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Unofficial Results In Montenegro's Parliamentary Elections Show Pro-Serbian Opposition Coalitions With Narrow Victory


President Milo Djukanovic, leader of the DPS, which has governed Montenegro for 30 years, said his party will respect the results but did not concede.

PODGORICA -- A coalition led by the pro-Serbian Democratic Front (DF) and two other opposition coalitions have claimed victory over the ruling pro-Western party in parliamentary elections.

For the Future of Montenegro, together with the coalitions Peace is our Nation and Black and White, won 41 of 81 seats in the Balkan country's elections on August 30, according to preliminary unofficial results released by the Center for Monitoring and Research (CEMI) monitoring organization. The unofficial result is based on 88.4 percent of ballots from a sample of polling stations, CEMI said.

The preliminary unofficial results show the ruling Democratic Party of Socialists (DPS), the Bosniak and Albanian National Minority Party, the Social Democrat Ivan Brajovic, and the Social Democratic Party (SDP) among the parties claiming the remaining seats.

CEMI Director Zlatko Vujovic noted that the results were unofficial but likely to be confirmed.

"Three opposition coalitions that have announced cooperation after the elections -- For the Future of Montenegro, Peace is our Nation, and Black and White -- will have at least 41 mandates,” Vujovic said. "This is something that, most likely, will not be questioned, but we should wait for the State Election Commission."

That did not stop Zdravko Krivokapic, the leader of For the Future of Montenegro coalition, which wants closer ties with Serbia and Russia, from claiming victory.

"The regime has fallen," Krivokapic said. "People of Montenegro, freedom has happened!"

President Milo Djukanovic, leader of the DPS, which has governed Montenegro for 30 years, said his party will respect the results but did not concede.

Montenegrin President Will 'Respect Results' Of Parliamentary Elections
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"The struggle for the majority of parliamentary seats in the Montenegrin parliament is still going on," Djukanovic said. "We will wait for the final count and the official results to see which of the two political sides will have the decisive 41st mandate."

Djukanovic expressed hope that whoever forms the next government, Montenegro will remain on a path to join the European Union.

Election authorities said the turnout was nearly 75 percent.

The dominant theme of the campaign, which was mainly conducted online and on social media because of the coronavirus pandemic, was a religious law that the Serbian Orthodox Church says would strip the church of its property in the country.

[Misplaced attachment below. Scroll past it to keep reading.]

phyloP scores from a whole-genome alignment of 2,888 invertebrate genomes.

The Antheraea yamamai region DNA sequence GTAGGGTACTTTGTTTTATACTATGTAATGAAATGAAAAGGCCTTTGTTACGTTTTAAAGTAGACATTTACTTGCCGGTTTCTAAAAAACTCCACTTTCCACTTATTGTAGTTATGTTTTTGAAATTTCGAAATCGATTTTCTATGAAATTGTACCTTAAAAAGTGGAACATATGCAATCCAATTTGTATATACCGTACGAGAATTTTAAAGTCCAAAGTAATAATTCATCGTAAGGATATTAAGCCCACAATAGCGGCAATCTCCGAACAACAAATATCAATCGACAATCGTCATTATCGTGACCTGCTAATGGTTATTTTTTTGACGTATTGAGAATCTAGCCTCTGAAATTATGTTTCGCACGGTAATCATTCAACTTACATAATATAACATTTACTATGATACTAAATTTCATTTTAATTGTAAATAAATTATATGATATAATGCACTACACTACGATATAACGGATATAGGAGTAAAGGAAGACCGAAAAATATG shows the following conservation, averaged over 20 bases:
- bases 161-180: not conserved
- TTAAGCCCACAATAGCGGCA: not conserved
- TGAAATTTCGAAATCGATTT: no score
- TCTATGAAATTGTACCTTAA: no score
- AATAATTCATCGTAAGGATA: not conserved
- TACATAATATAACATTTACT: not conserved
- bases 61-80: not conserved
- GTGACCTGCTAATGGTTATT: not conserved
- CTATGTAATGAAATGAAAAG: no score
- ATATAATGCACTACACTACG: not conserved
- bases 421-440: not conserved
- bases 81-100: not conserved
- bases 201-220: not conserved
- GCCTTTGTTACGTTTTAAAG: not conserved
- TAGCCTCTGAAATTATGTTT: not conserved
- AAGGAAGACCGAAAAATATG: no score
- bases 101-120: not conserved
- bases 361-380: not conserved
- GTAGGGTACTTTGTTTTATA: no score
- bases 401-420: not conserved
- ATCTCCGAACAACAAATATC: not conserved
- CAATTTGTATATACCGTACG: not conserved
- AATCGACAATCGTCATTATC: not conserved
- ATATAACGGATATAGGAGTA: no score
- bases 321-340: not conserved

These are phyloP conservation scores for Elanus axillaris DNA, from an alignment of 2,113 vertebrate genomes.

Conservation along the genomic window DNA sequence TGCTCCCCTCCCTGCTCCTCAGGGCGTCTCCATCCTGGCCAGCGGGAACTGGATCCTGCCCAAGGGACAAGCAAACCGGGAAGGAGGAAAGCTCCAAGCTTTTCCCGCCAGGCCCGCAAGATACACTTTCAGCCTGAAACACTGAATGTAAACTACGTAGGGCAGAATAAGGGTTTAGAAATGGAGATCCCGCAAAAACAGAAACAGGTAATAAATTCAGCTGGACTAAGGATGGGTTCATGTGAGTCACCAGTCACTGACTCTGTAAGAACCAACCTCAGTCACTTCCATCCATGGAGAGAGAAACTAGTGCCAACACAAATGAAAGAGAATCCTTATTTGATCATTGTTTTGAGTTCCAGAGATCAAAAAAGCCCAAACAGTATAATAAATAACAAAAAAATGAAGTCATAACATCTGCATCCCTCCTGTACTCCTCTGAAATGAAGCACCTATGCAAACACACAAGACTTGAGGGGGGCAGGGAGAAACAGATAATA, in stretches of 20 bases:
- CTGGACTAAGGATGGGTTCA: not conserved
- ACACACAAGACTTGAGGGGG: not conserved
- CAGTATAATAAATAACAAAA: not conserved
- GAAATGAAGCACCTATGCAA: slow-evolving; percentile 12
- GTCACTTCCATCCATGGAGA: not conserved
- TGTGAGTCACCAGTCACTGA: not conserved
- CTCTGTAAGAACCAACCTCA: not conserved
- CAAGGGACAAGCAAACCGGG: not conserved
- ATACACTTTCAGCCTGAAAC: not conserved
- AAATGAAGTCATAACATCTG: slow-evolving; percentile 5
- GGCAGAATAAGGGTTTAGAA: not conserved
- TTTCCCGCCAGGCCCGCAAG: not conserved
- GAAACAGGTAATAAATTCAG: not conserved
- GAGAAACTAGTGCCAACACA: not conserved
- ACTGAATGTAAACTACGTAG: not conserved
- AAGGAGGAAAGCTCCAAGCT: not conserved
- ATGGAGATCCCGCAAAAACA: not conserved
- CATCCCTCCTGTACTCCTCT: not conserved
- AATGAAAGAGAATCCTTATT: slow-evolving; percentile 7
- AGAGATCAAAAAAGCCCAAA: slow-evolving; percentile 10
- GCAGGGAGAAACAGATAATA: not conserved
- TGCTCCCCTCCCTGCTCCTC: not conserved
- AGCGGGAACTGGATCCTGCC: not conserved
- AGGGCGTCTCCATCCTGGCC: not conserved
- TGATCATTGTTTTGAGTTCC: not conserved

The law, which came into force in January, says religious communities must prove property ownership from before 1918, the year when Montenegro joined the Kingdom of Yugoslavia and its church was subsumed by the Serbian Orthodox Church, losing all of its property in the process.

The Serbian Orthodox Church says the law is aimed at retaking its property and has held daily protests against it. Montenegrin officials have repeatedly denied the allegations.

Montenegro split from Serbia in a referendum in 2006 and further turned away from Belgrade and its Orthodox ally Russia, taking a pro-Western course and joining NATO in 2017.

The country has also been negotiating steps toward getting an official invitation from the EU for membership in the bloc.

Serbian nationalists in both countries have never fully recognized Serbia's separation from Montenegro, which they claim is a historic Serbian territory.

During the campaign, the support of the Serbian Orthodox Church was seen as a driving force behind some opposition parties, primarily the DF. The government directed the brunt of its campaign at the church and the opposition that supports it.

The political future of Djukanovic, who has overseen Montenegro's efforts to qualify for EU membership, could be at stake, though Djukanovic is not up for reelection for three more years.

The elections are the 11th since a multiparty system was established in Montenegro and the fifth since the country regained independence in 2006.

More than 2,000 observers, including 265 foreign monitors, followed the election. Some irregularities, such as voters lacking identification cards, were reported.

With reporting by Reuters and AP
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